For several years, activists have been lobbying state legislatures to repeal Common Core State Standards and replace them with what they claim are better benchmarks. They’ve had only limited success: since 2010, only three states have repealed them. One of those states is Oklahoma, where replacement standards were adopted this month that are, by most objective measures, weaker than Common Core. And that, in turn, will almost certainly – and sadly — produce a generation of Oklahoma children who are not equipped for success after high school.
The lesson from Oklahoma, as well as from elsewhere in the country, is that it is impossible to produce high-quality standards – the expectations for what students should know at the end of each grade and upon graduating — that bear no resemblance to Common Core.
Indeed, Oklahoma is a case study on the perils of politicizing education standards at the expense of kids. To any state that may be contemplating a Common Core repeal-and-replace, it provides an instructive example of the dangers inherent in dumping proven high-quality standards.
Among the three states that repealed Common Core, Oklahoma is unique in that it was a true repeal; whereas, in both Indiana and South Carolina, the “repeal” laws that were passed were, for all intents and purposes, elaborate rebranding exercises in which the actual content deviates very little from the Common Core State Standards they replaced.
That was not the case in Oklahoma. In 2014, lawmakers there approved legislation that not only mandated repeal of Common Core State Standards, but also required the state to produce a new set of homegrown benchmarks that broke completely from the Common Core. The legislation expressly prohibited any resemblance, correlation or harmony with the standards. The fringe groups pressuring lawmakers insisted on it; they would accept nothing less.
“We are capable of developing our own Oklahoma academic standards that will be better than Common Core,” insisted Oklahoma Governor Mary Fallin upon signing the bill. “They must raise the bar – beyond what Common Core offers – on what we expect of our students.”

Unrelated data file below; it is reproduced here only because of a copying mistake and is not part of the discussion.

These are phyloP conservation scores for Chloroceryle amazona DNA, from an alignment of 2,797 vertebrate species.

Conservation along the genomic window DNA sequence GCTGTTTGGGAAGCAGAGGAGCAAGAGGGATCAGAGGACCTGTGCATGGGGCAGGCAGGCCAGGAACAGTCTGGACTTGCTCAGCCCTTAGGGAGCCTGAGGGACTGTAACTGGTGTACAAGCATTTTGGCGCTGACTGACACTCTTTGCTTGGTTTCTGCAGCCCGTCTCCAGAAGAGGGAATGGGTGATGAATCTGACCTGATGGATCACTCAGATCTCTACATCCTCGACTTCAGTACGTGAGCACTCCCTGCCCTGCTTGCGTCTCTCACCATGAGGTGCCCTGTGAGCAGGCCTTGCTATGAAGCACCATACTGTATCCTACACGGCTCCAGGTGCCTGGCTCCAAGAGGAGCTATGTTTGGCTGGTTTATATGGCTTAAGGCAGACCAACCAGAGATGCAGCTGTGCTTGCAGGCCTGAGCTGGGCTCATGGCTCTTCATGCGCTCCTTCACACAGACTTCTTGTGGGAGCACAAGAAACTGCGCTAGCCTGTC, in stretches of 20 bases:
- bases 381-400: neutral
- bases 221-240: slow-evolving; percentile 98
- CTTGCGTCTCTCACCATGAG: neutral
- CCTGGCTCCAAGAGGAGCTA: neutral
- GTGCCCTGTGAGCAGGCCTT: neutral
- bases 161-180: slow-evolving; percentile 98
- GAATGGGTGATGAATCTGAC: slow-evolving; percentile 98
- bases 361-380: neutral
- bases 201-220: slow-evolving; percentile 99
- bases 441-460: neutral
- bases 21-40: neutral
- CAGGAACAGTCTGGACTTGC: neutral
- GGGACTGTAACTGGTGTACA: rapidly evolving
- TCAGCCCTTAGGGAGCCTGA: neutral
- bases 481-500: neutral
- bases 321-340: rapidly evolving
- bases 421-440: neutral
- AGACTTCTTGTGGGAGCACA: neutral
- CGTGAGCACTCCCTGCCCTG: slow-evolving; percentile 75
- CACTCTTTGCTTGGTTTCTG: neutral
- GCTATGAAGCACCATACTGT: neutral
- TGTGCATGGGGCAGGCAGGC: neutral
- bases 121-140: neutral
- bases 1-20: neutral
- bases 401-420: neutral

Fast forward two years. The Oklahoma legislature voted this past week to adopt the state’s newly produced standards. And before the vote had even taken place, critics were already assailing the new benchmarks for their lack of rigor and clarity, especially when compared to the Common Core standards state leaders had tossed out.
In both English language arts and math, “the standards fail to serve students, teachers or parents well,” wrote Achieve, one of the nation’s most respected authorities on academic benchmarks and content, in its analysis of the new Oklahoma Academic Standards.
“It is discouraging to see Oklahoma moving backwards instead of forward. The standards fall short on nearly all of Achieve’s criteria for quality standards… Worst of all, these standards will disadvantage Oklahoma students compared to their peers in other states; students in Oklahoma will be less prepared to successfully enter college and careers.”
Achieve’s analysis mirrors earlier analyses from other respected experts.
“You’re close to the bottom of the basement, I’m sorry to say, because there is no content in them,” said Sandra Stotsky, a University of Arkansas professor and vocal Common Core opponent who is credited with developing Massachusetts’ K-12 standards. It is widely acknowledged that the Massachusetts standards significantly contributed to the development of the Common Core State Standards.
One Oklahoma teacher who reviewed the standards, Tara Huddleston, said she was “surprised” by the lack of substance in the new standards. “The current standards reveal a product done in a time crunch,” she said.
The Common Core State Standards are rigorous and clear and measurable because they were produced through a collaborative process by education experts from virtually every state. There is near universal agreement that the skills and knowledge identified in the standards reflect what students need to master in order to achieve success after high school.
Because of that, high-quality standards – regardless of who they’re written by – tend to look a lot like Common Core.
Oklahoma’s experiment failed miserably, at the expense of tens of thousands of school children who will graduate from high school unable to gain admission to the college of their choice, and otherwise unprepared to succeed in a 21st Century career.
If there’s a silver lining to the Oklahoma debacle, it’s that other states are learning from its mistakes. Just days after Oklahoma’s ill-advised decision to adopt inferior standards, lawmakers in Kansas scuttled a proposal to abolish Common Core. Kansas parents should breathe a sigh of relief. More politicians should put the interests of kids above a cheap applause line delivered for political gain.
Karen Nussle is executive director of the Collaborative for Student Success.